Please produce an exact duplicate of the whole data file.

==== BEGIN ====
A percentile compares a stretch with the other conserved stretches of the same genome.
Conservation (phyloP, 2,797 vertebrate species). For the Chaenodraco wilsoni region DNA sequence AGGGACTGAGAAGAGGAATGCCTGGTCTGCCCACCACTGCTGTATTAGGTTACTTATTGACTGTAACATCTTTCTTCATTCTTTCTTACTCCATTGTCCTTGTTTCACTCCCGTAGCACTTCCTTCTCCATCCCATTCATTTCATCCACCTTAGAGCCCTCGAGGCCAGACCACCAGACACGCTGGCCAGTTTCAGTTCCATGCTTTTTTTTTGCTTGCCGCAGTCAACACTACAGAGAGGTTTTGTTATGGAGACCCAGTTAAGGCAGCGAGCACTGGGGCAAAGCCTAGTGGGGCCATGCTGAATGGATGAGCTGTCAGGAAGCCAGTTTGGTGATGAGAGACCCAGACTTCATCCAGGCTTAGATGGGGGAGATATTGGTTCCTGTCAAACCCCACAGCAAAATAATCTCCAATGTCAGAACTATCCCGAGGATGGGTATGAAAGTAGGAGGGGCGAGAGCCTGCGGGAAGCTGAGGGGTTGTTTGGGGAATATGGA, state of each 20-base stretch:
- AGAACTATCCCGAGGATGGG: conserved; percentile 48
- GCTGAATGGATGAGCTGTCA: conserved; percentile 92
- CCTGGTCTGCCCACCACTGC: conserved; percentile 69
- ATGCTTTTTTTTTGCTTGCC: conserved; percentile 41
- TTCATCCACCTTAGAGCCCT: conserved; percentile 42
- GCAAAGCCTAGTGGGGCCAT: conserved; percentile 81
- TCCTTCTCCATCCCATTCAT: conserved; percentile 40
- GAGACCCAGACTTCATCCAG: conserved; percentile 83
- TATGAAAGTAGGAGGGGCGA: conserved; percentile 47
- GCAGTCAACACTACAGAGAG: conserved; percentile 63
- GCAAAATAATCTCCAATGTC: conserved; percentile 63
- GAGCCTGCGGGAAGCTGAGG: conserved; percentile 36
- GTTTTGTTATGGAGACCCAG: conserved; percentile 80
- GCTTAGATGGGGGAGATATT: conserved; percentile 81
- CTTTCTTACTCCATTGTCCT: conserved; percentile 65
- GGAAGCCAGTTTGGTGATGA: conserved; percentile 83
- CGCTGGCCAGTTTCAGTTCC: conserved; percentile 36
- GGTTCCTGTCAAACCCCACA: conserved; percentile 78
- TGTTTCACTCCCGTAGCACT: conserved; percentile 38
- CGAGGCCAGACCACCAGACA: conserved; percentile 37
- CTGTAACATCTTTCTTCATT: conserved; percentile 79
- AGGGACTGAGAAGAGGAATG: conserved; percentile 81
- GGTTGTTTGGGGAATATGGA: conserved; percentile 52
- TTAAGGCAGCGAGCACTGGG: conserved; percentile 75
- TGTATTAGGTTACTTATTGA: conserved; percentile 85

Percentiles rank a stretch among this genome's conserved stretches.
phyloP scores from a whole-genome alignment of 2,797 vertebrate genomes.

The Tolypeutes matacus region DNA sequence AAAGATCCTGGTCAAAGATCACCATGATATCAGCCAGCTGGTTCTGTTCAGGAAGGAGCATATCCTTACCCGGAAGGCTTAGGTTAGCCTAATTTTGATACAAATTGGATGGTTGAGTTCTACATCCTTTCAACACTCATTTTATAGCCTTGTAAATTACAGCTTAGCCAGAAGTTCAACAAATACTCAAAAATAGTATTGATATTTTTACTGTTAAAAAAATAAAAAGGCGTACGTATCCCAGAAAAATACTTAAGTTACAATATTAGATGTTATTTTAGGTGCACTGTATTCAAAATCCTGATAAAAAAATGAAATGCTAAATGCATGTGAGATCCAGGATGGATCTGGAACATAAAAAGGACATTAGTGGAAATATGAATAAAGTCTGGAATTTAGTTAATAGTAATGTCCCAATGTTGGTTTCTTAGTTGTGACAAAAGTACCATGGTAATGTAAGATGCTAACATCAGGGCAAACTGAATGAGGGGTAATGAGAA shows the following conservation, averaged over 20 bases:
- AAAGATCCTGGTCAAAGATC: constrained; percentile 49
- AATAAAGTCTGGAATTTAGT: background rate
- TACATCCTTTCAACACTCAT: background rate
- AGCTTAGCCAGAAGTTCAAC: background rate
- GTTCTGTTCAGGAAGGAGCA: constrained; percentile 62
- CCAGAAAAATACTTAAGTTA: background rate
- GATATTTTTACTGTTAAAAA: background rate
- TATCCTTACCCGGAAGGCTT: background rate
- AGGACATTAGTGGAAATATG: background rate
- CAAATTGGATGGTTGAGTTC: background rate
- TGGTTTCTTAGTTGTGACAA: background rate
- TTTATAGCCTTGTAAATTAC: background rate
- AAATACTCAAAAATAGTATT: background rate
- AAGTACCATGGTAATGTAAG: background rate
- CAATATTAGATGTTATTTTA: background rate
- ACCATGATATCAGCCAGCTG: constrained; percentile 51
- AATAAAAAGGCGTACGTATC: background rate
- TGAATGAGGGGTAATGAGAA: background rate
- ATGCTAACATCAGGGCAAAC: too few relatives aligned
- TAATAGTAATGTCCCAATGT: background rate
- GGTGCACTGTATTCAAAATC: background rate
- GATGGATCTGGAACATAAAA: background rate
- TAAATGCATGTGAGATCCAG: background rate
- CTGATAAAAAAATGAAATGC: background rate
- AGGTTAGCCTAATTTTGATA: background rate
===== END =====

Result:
A percentile compares a stretch with the other conserved stretches of the same genome.
Conservation (phyloP, 2,797 vertebrate species). For the Chaenodraco wilsoni region DNA sequence AGGGACTGAGAAGAGGAATGCCTGGTCTGCCCACCACTGCTGTATTAGGTTACTTATTGACTGTAACATCTTTCTTCATTCTTTCTTACTCCATTGTCCTTGTTTCACTCCCGTAGCACTTCCTTCTCCATCCCATTCATTTCATCCACCTTAGAGCCCTCGAGGCCAGACCACCAGACACGCTGGCCAGTTTCAGTTCCATGCTTTTTTTTTGCTTGCCGCAGTCAACACTACAGAGAGGTTTTGTTATGGAGACCCAGTTAAGGCAGCGAGCACTGGGGCAAAGCCTAGTGGGGCCATGCTGAATGGATGAGCTGTCAGGAAGCCAGTTTGGTGATGAGAGACCCAGACTTCATCCAGGCTTAGATGGGGGAGATATTGGTTCCTGTCAAACCCCACAGCAAAATAATCTCCAATGTCAGAACTATCCCGAGGATGGGTATGAAAGTAGGAGGGGCGAGAGCCTGCGGGAAGCTGAGGGGTTGTTTGGGGAATATGGA, state of each 20-base stretch:
- AGAACTATCCCGAGGATGGG: conserved; percentile 48
- GCTGAATGGATGAGCTGTCA: conserved; percentile 92
- CCTGGTCTGCCCACCACTGC: conserved; percentile 69
- ATGCTTTTTTTTTGCTTGCC: conserved; percentile 41
- TTCATCCACCTTAGAGCCCT: conserved; percentile 42
- GCAAAGCCTAGTGGGGCCAT: conserved; percentile 81
- TCCTTCTCCATCCCATTCAT: conserved; percentile 40
- GAGACCCAGACTTCATCCAG: conserved; percentile 83
- TATGAAAGTAGGAGGGGCGA: conserved; percentile 47
- GCAGTCAACACTACAGAGAG: conserved; percentile 63
- GCAAAATAATCTCCAATGTC: conserved; percentile 63
- GAGCCTGCGGGAAGCTGAGG: conserved; percentile 36
- GTTTTGTTATGGAGACCCAG: conserved; percentile 80
- GCTTAGATGGGGGAGATATT: conserved; percentile 81
- CTTTCTTACTCCATTGTCCT: conserved; percentile 65
- GGAAGCCAGTTTGGTGATGA: conserved; percentile 83
- CGCTGGCCAGTTTCAGTTCC: conserved; percentile 36
- GGTTCCTGTCAAACCCCACA: conserved; percentile 78
- TGTTTCACTCCCGTAGCACT: conserved; percentile 38
- CGAGGCCAGACCACCAGACA: conserved; percentile 37
- CTGTAACATCTTTCTTCATT: conserved; percentile 79
- AGGGACTGAGAAGAGGAATG: conserved; percentile 81
- GGTTGTTTGGGGAATATGGA: conserved; percentile 52
- TTAAGGCAGCGAGCACTGGG: conserved; percentile 75
- TGTATTAGGTTACTTATTGA: conserved; percentile 85

Percentiles rank a stretch among this genome's conserved stretches.
phyloP scores from a whole-genome alignment of 2,797 vertebrate genomes.

The Tolypeutes matacus region DNA sequence AAAGATCCTGGTCAAAGATCACCATGATATCAGCCAGCTGGTTCTGTTCAGGAAGGAGCATATCCTTACCCGGAAGGCTTAGGTTAGCCTAATTTTGATACAAATTGGATGGTTGAGTTCTACATCCTTTCAACACTCATTTTATAGCCTTGTAAATTACAGCTTAGCCAGAAGTTCAACAAATACTCAAAAATAGTATTGATATTTTTACTGTTAAAAAAATAAAAAGGCGTACGTATCCCAGAAAAATACTTAAGTTACAATATTAGATGTTATTTTAGGTGCACTGTATTCAAAATCCTGATAAAAAAATGAAATGCTAAATGCATGTGAGATCCAGGATGGATCTGGAACATAAAAAGGACATTAGTGGAAATATGAATAAAGTCTGGAATTTAGTTAATAGTAATGTCCCAATGTTGGTTTCTTAGTTGTGACAAAAGTACCATGGTAATGTAAGATGCTAACATCAGGGCAAACTGAATGAGGGGTAATGAGAA shows the following conservation, averaged over 20 bases:
- AAAGATCCTGGTCAAAGATC: constrained; percentile 49
- AATAAAGTCTGGAATTTAGT: background rate
- TACATCCTTTCAACACTCAT: background rate
- AGCTTAGCCAGAAGTTCAAC: background rate
- GTTCTGTTCAGGAAGGAGCA: constrained; percentile 62
- CCAGAAAAATACTTAAGTTA: background rate
- GATATTTTTACTGTTAAAAA: background rate
- TATCCTTACCCGGAAGGCTT: background rate
- AGGACATTAGTGGAAATATG: background rate
- CAAATTGGATGGTTGAGTTC: background rate
- TGGTTTCTTAGTTGTGACAA: background rate
- TTTATAGCCTTGTAAATTAC: background rate
- AAATACTCAAAAATAGTATT: background rate
- AAGTACCATGGTAATGTAAG: background rate
- CAATATTAGATGTTATTTTA: background rate
- ACCATGATATCAGCCAGCTG: constrained; percentile 51
- AATAAAAAGGCGTACGTATC: background rate
- TGAATGAGGGGTAATGAGAA: background rate
- ATGCTAACATCAGGGCAAAC: too few relatives aligned
- TAATAGTAATGTCCCAATGT: background rate
- GGTGCACTGTATTCAAAATC: background rate
- GATGGATCTGGAACATAAAA: background rate
- TAAATGCATGTGAGATCCAG: background rate
- CTGATAAAAAAATGAAATGC: background rate
- AGGTTAGCCTAATTTTGATA: background rate